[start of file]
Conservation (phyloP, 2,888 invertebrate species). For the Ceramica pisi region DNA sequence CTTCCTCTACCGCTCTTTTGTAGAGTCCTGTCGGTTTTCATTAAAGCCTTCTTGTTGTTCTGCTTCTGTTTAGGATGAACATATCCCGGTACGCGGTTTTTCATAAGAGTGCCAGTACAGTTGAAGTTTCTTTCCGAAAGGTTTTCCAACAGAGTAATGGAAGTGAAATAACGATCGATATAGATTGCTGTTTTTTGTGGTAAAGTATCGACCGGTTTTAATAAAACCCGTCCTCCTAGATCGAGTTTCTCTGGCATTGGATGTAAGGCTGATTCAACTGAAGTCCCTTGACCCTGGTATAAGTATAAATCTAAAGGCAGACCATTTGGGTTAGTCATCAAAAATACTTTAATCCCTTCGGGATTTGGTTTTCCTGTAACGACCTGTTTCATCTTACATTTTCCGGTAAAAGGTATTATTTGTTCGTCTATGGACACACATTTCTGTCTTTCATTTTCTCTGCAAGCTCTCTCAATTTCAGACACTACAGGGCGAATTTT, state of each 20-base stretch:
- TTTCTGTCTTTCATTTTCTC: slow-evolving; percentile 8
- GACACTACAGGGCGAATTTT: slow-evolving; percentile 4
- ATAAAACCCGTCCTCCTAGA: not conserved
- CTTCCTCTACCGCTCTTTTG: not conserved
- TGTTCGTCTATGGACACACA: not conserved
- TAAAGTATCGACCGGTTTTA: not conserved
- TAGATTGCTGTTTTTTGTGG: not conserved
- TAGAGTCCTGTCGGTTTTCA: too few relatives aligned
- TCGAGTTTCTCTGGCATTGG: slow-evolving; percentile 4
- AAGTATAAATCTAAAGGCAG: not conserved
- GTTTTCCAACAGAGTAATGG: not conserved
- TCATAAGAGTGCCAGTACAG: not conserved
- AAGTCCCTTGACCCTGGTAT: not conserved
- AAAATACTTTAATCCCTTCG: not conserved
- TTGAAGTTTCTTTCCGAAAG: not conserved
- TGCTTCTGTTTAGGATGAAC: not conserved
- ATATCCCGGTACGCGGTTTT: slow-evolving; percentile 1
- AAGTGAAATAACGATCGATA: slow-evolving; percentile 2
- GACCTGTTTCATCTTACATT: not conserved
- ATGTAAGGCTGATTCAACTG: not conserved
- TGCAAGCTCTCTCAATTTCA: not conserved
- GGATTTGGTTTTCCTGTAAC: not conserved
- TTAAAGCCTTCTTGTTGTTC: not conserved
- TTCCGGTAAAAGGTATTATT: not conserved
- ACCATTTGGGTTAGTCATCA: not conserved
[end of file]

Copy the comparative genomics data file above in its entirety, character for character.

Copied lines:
Conservation (phyloP, 2,888 invertebrate species). For the Ceramica pisi region DNA sequence CTTCCTCTACCGCTCTTTTGTAGAGTCCTGTCGGTTTTCATTAAAGCCTTCTTGTTGTTCTGCTTCTGTTTAGGATGAACATATCCCGGTACGCGGTTTTTCATAAGAGTGCCAGTACAGTTGAAGTTTCTTTCCGAAAGGTTTTCCAACAGAGTAATGGAAGTGAAATAACGATCGATATAGATTGCTGTTTTTTGTGGTAAAGTATCGACCGGTTTTAATAAAACCCGTCCTCCTAGATCGAGTTTCTCTGGCATTGGATGTAAGGCTGATTCAACTGAAGTCCCTTGACCCTGGTATAAGTATAAATCTAAAGGCAGACCATTTGGGTTAGTCATCAAAAATACTTTAATCCCTTCGGGATTTGGTTTTCCTGTAACGACCTGTTTCATCTTACATTTTCCGGTAAAAGGTATTATTTGTTCGTCTATGGACACACATTTCTGTCTTTCATTTTCTCTGCAAGCTCTCTCAATTTCAGACACTACAGGGCGAATTTT, state of each 20-base stretch:
- TTTCTGTCTTTCATTTTCTC: slow-evolving; percentile 8
- GACACTACAGGGCGAATTTT: slow-evolving; percentile 4
- ATAAAACCCGTCCTCCTAGA: not conserved
- CTTCCTCTACCGCTCTTTTG: not conserved
- TGTTCGTCTATGGACACACA: not conserved
- TAAAGTATCGACCGGTTTTA: not conserved
- TAGATTGCTGTTTTTTGTGG: not conserved
- TAGAGTCCTGTCGGTTTTCA: too few relatives aligned
- TCGAGTTTCTCTGGCATTGG: slow-evolving; percentile 4
- AAGTATAAATCTAAAGGCAG: not conserved
- GTTTTCCAACAGAGTAATGG: not conserved
- TCATAAGAGTGCCAGTACAG: not conserved
- AAGTCCCTTGACCCTGGTAT: not conserved
- AAAATACTTTAATCCCTTCG: not conserved
- TTGAAGTTTCTTTCCGAAAG: not conserved
- TGCTTCTGTTTAGGATGAAC: not conserved
- ATATCCCGGTACGCGGTTTT: slow-evolving; percentile 1
- AAGTGAAATAACGATCGATA: slow-evolving; percentile 2
- GACCTGTTTCATCTTACATT: not conserved
- ATGTAAGGCTGATTCAACTG: not conserved
- TGCAAGCTCTCTCAATTTCA: not conserved
- GGATTTGGTTTTCCTGTAAC: not conserved
- TTAAAGCCTTCTTGTTGTTC: not conserved
- TTCCGGTAAAAGGTATTATT: not conserved
- ACCATTTGGGTTAGTCATCA: not conserved